IMPEDANCE TOMOGRAPHY

  Abstract: A discrete coil induced current imaging system is proposed. The solution methodology of the forward
problem of this system is explained. For concentric inhomogeneity problem, optimum coil currents that maximize
the distinguishability are obtained.

Electrical Impedance Tomography (EIT) is an imaging technique, which distinguishes the conductivity differences
of tissues [1]. In EIT, current is injected throug 16-32 electrodes and measurement of voltage along the boundary
of the object helps determine the image. Induced current EIT works with the same principles, the main difference
being the induction of the current using a coil located outside the object. In this work, a discrete coil induced
current system is proposed and analyzed. Optimum currents for best distinguishability [3] are also reported.

Fig.1. Discrete Coil EIT Configuration

In EIT, independent measurements are obtained by changing the positions of the injection electrodes or by changing
the location of the coil [1,2].  Induced current in the object can be controlled efficiently using the discrete coil
configuration shown in Fig.1 and by changing the individual coil currents.

The problem of Fig.1 can be solved easily using quasi-static assumption and neglecting the displacement field in the
object. As a result, electric potential can be found  using only the Fourier coefficients of the normal component of the
magnetic vector potential along the boundary of the object. Each coil current is assumed unity and the solution is
expressed as a matrix equation using Fourier coefficients. Forward problem solution for any coil current and
distinguishability optimization is handled using matrix operations.

The six coil system of Fig.1 is used for the examples given and concentric inhomogeneity case is investigated. Operating
frequency of  the system is assumed as f=50 kHz. In all the cases investigated, it is found that 5 Fourier coefficients are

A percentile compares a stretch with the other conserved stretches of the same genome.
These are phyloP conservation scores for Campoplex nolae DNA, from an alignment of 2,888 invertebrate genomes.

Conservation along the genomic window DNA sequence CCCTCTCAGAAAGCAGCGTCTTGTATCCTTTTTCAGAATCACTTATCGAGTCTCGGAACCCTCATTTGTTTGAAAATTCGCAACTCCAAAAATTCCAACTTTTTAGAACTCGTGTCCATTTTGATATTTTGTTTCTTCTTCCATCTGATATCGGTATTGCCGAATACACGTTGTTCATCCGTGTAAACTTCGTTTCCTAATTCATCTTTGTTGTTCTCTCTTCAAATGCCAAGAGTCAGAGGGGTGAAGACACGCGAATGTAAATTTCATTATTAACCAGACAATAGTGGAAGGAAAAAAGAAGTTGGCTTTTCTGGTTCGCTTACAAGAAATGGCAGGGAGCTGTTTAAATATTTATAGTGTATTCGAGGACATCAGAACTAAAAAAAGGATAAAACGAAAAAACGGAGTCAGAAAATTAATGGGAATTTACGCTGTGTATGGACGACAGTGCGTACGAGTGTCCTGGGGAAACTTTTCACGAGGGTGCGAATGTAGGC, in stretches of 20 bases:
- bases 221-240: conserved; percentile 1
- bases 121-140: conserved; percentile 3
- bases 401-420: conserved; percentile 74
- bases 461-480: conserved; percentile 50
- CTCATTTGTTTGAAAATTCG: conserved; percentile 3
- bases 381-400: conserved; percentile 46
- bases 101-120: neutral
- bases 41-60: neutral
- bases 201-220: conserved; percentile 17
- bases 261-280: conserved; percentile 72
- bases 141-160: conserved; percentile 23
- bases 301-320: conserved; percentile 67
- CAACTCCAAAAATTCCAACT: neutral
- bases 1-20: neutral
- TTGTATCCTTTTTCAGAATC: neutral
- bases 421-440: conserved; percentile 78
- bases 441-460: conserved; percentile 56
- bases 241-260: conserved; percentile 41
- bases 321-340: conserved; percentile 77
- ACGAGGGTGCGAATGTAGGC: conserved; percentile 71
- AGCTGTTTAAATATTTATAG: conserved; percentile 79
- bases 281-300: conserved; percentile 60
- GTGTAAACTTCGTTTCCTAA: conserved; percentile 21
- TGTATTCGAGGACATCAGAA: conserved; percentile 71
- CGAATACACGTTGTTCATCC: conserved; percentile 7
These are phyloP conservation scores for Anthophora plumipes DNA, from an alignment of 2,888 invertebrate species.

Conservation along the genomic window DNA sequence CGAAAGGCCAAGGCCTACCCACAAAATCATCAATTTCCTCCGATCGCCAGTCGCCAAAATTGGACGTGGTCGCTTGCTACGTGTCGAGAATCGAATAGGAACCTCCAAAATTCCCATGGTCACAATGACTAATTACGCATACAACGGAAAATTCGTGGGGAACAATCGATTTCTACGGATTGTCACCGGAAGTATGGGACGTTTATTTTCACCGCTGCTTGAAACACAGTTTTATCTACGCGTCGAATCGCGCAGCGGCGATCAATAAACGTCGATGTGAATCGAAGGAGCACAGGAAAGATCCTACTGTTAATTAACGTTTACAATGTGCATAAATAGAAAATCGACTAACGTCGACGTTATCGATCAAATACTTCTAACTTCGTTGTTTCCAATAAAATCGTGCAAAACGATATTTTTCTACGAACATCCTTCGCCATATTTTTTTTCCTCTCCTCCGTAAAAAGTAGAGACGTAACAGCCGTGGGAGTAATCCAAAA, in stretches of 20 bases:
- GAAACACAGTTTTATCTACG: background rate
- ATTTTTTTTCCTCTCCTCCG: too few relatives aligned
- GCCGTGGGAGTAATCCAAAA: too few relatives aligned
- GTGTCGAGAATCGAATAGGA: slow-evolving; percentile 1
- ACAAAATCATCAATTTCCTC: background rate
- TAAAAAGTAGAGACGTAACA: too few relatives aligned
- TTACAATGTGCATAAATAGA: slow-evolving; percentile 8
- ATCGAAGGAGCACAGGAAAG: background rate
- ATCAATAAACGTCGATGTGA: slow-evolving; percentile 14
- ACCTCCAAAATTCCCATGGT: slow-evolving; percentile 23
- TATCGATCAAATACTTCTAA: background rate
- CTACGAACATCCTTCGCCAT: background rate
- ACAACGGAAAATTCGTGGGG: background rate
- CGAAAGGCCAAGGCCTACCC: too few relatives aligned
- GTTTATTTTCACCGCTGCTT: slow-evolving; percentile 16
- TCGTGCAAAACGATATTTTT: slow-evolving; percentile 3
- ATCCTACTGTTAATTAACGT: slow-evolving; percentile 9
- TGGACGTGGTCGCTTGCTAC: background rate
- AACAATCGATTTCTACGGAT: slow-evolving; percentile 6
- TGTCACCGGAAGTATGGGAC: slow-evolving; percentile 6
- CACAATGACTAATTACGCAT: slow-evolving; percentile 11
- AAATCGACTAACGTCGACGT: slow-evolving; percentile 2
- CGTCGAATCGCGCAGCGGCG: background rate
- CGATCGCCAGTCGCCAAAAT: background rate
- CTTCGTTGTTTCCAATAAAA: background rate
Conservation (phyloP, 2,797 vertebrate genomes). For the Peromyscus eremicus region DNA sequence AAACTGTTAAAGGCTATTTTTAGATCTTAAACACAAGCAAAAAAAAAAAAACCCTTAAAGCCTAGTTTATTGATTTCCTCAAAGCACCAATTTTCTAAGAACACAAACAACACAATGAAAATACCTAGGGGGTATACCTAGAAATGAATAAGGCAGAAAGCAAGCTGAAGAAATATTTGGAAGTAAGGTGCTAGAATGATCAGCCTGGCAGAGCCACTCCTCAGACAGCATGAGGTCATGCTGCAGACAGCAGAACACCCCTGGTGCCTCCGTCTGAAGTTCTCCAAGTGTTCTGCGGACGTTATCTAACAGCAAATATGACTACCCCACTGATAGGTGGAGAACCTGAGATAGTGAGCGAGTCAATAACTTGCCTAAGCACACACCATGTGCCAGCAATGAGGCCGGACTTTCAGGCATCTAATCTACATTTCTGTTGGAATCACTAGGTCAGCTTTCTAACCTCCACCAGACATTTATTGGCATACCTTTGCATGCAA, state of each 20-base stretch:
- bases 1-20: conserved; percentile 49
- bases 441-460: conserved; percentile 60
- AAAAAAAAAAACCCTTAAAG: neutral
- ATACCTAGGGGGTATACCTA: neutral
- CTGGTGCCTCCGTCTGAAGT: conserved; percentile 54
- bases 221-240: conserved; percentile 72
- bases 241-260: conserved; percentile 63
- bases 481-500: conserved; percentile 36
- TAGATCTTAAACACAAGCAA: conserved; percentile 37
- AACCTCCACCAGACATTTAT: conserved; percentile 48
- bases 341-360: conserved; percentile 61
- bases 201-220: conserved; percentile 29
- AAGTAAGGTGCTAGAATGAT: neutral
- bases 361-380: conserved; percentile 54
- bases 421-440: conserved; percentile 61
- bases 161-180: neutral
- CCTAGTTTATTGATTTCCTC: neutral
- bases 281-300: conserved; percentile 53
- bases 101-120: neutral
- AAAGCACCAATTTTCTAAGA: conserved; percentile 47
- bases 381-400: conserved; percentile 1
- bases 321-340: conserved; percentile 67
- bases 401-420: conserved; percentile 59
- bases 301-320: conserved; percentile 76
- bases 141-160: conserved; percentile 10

sufficient to represent the normal components of the magnetic vector potential.  The current distribution in Fig. 2(a) is
obtained for R1=0.5, R2=1, sigma1=10 and sigma2=1 when the optimal currents are applied. Optimum currents are
obtained under norm(I)=1 constraint, and are I=[0.41 0.56 0.15 –0.41 –0.56 –0.15]. Best currents are localized on the
object as can be seen  from Fig.2 (a).



Fig. 2. (a) Current distribution in the object when optimum coil currents are applied. (b) Potential calculated at the
boundary of the object.

In this work, a discrete coil induced current EIT system is analyzed. The purpose of new configuration was to control the
current distribution inside the object without moving coils. It was shown through examples that this has been successfully achieved. The currents that maximize the distinguishability are obtained for two different constraints. Further research will
focus on obtaining the optimum currents for eccentric inhomogeneities and on determining minimum detectable object radius
for both cases.

K. Boone, D. Barber, B. Brown, ‘Review Imaging with Electricity: Report of the European Concerted Action on
Impedance Tomography ’, Journal of Medical Engineering & Technology, vol:21, pp:201-232, 1997.

I.L. Freeston, R.C. Tozer, ‘Impedance Imaging Using Induced Currents’, Physiological Measurement, vol:16,
supp3A, pp:257-266, 1995.

Koksal and Eyuboglu, 1995, "Determination of optimum injected current patterns in electrical impedance tomography," Physiological Measurement, V.16, pp.A99-109. article.pdf

B.M. Eyuboglu, A. Koksal and M. Demirbilek, "Distinguishability analysis of an induced current EIT system using discrete coils," Physics in
Medicine and Biology, Vol.45, No.7, pp.1997-2009, 2000. article.pdf